All that I am, all that I ever was…

I am more than my mental health. I am more than my homelessness. I am more than any one aspect of me. I am Addy. And this is…

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I really hate change

One thing I don’t deal with very well is change. I think this is something that many people with mental health problems can probably relate to. I, like many, need some semblance of routine and order in my life. When something comes along that unsettles the carefully balanced apple cart of my life, my brain is sent scattering like the aforementioned apples bouncing away from the safety of their cart.

Yesterday, I discovered that change is afoot, and I am not coping with it at all. In fact – given how depressed, lost, confused and alone I’ve been feeling over the last several weeks – I’m a bit of an emotional wreck, truth be told.

Basically, the mental health organisation I’ve been utilising over the last eighteen months has had its funding pulled by the government; which means I will be losing my support worker in mid-late June. This may not sound like much, but it took me a long time to build a trusting relationship with this person and the thought of losing their support has totally freaked me out.

I have no idea how this is going to impact on my life. I’ve been told they will try to help find me a new support worker via a different organisation, but this is fraught with difficulties (given my lack of psychiatric support and anxiety issues) and may ultimately amount to nothing.

In fact, all I do know at the moment is that I’m not happy about the change and wish it wasn’t happening.

But it is… :(

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The behaviour and symptom identification scale (BASIS-32)

Over the years I’ve always had problems with self-image. Courtesy of body-image issues/body dysmorphia I don’t view my body in the way other people do, whilst courtesy of anxiety and a myriad of other MH issues, I don’t see how I act the way other people do. Since my teenage years, since my abusive relationship, I’ve created such a negative view of myself that it wouldn’t be an exaggeration to say I see myself as the most repulsive piece of human excrement that has ever existed.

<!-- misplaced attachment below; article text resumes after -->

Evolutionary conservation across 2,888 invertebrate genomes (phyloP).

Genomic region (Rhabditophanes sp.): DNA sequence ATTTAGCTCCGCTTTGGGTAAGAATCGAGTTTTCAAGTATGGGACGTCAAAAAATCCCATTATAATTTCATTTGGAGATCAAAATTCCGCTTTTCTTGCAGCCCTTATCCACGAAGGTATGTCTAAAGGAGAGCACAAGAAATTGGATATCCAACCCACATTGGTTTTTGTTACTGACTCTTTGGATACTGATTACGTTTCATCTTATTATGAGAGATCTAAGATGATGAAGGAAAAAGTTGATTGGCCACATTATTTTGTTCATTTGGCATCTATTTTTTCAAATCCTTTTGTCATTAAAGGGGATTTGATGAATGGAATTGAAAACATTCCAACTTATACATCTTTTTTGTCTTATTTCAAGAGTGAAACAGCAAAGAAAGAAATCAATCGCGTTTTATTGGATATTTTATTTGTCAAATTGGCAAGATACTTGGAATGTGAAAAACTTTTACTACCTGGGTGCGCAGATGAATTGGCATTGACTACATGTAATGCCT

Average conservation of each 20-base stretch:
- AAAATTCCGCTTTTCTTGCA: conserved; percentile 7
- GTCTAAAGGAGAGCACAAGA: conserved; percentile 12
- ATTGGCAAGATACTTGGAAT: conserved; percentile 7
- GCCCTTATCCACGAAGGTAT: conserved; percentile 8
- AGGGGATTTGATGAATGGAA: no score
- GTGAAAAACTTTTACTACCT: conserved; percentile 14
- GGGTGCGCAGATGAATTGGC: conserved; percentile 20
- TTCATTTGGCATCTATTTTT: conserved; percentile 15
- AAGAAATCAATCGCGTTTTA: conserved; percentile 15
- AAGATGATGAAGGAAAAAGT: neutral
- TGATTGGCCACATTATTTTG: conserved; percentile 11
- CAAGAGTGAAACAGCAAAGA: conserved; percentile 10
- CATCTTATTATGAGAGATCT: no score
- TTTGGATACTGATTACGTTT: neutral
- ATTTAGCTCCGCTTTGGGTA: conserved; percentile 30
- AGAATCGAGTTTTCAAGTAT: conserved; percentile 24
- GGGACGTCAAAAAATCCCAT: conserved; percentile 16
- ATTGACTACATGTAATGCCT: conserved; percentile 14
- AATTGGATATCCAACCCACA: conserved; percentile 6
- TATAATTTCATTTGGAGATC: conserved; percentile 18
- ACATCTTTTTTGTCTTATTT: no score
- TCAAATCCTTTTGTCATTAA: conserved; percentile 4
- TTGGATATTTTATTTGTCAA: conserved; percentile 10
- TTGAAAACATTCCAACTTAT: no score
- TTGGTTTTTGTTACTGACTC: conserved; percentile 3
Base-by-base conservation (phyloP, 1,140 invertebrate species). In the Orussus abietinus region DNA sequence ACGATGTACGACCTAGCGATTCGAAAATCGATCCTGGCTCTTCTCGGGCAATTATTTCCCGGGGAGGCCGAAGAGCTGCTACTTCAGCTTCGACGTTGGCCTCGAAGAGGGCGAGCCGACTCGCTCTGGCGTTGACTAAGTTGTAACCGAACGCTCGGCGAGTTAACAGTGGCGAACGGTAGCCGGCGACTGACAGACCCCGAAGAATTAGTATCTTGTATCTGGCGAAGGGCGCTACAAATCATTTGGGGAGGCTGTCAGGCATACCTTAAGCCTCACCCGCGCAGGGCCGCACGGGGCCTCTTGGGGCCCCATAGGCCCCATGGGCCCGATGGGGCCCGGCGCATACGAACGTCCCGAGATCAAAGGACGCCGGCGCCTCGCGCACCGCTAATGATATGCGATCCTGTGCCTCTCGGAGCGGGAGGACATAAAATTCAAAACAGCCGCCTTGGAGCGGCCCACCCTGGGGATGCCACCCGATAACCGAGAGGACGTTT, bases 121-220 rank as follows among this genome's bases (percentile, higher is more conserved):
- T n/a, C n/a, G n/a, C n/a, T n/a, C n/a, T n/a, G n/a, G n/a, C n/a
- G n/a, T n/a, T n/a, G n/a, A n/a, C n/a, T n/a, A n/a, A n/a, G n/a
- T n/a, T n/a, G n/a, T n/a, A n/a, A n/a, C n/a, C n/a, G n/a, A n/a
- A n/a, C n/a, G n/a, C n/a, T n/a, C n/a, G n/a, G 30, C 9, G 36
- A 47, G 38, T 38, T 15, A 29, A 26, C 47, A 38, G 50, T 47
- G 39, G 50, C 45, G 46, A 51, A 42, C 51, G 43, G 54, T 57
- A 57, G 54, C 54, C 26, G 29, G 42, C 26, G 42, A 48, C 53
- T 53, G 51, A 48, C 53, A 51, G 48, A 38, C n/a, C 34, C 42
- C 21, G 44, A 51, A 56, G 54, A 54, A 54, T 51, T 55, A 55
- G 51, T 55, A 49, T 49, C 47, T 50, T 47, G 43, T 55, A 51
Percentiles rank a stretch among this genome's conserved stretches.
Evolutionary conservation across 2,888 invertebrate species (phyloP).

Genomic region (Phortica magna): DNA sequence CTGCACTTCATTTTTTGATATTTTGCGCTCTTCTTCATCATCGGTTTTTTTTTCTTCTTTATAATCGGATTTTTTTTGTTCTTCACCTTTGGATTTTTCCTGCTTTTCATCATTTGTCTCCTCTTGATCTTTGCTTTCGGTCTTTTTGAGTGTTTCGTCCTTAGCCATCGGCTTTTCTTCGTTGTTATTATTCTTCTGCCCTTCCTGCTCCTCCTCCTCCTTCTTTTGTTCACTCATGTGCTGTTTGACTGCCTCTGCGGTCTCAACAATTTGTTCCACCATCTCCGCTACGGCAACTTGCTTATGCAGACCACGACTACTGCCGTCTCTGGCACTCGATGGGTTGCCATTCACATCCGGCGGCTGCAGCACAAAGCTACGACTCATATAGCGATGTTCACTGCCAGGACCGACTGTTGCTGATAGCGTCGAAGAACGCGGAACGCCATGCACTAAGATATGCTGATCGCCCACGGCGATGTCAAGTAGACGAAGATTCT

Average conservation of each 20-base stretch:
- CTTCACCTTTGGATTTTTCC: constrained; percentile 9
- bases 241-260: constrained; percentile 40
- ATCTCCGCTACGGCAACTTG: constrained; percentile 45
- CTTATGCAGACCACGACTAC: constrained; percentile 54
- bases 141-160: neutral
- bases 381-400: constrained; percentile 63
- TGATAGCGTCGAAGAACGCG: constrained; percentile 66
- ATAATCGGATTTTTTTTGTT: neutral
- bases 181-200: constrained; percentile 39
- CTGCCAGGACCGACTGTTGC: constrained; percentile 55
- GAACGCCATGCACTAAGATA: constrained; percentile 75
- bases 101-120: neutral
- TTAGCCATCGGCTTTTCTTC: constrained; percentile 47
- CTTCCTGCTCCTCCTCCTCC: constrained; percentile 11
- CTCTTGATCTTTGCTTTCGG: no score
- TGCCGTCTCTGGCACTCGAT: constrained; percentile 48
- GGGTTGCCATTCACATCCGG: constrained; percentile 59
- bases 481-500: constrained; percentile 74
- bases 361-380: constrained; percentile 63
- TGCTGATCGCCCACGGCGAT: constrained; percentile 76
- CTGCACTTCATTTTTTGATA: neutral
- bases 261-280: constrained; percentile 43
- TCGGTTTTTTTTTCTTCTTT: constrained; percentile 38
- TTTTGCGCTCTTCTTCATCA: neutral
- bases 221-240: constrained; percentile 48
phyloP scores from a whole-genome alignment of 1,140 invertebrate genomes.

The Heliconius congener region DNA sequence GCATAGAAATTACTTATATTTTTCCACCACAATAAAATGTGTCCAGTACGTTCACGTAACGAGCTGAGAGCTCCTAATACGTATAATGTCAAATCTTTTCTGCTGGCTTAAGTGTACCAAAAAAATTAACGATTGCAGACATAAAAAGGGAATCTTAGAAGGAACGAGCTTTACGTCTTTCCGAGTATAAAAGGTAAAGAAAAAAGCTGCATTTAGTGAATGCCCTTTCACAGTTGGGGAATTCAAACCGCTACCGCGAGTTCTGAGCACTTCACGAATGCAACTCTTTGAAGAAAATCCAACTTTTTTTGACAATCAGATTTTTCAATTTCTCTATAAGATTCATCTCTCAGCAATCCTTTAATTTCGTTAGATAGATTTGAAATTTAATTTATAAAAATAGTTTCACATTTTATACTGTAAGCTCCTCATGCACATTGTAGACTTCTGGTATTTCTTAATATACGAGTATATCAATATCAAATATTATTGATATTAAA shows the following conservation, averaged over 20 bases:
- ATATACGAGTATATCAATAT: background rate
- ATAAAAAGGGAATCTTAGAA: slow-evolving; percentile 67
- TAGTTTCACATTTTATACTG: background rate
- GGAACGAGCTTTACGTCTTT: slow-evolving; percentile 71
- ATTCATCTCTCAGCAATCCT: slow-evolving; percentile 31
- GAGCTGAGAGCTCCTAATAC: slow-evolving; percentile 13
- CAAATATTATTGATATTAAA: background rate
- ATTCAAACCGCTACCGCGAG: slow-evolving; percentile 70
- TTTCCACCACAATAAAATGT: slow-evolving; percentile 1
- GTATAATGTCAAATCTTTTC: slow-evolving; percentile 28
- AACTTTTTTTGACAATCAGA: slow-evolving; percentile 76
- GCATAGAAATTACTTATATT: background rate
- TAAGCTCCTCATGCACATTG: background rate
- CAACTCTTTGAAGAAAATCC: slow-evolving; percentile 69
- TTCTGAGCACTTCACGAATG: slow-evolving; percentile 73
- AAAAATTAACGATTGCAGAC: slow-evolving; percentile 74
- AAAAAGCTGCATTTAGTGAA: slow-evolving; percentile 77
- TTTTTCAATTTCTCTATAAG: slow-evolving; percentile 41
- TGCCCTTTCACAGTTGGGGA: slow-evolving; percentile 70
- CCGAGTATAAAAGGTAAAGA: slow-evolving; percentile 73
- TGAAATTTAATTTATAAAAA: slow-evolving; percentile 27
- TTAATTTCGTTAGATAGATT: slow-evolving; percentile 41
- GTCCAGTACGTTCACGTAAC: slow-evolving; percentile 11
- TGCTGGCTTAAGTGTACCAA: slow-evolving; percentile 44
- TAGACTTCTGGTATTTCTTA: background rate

That no matter what I do, nothing is ever good enough.

That no matter how hard I’ve worked, nothing has changed since those dark days of breakdowns and homelessness.

Which makes this post so much harder to write, for there is now concrete proof that I have changed.

One of the first things I did upon joining GT House was to complete a BASIS-32 questionnaire. For those not in the know, this is the behaviour and symptom identification scale (BASIS); a self-reporting measure of the major symptoms and functioning difficulties experienced by people as a result of mental illness. It is a simple tool that identifies a range of symptoms that occur across the diagnostic spectrum.

The BASIS-32 is made up of a series of thirty-two questions that you rate on a 0-4 level; 0 = no difficulty, 1 = a little difficulty, 2 = moderate difficulty, 3 = quite a bit of difficulty, 4 = extreme difficulty.


An example of some of the questions on the BASIS-32

These scores are then totalled across five different areas –  relation to self/others, daily living, depression/anxiety, impulsive/addiction and psychosis – to give an understanding of where you’re sitting in relation to your functioning/mental health.

This is where I was standing last November, when I completed my first BASIS-32 with GT House:


My BASIS-32 results from November 2012

As you can see, when I first completed the questionnaire ten months ago there were lots of extreme difficulties, which sounds about right for someone who had been homeless and isolated for nearly five years, so nothing to argue with.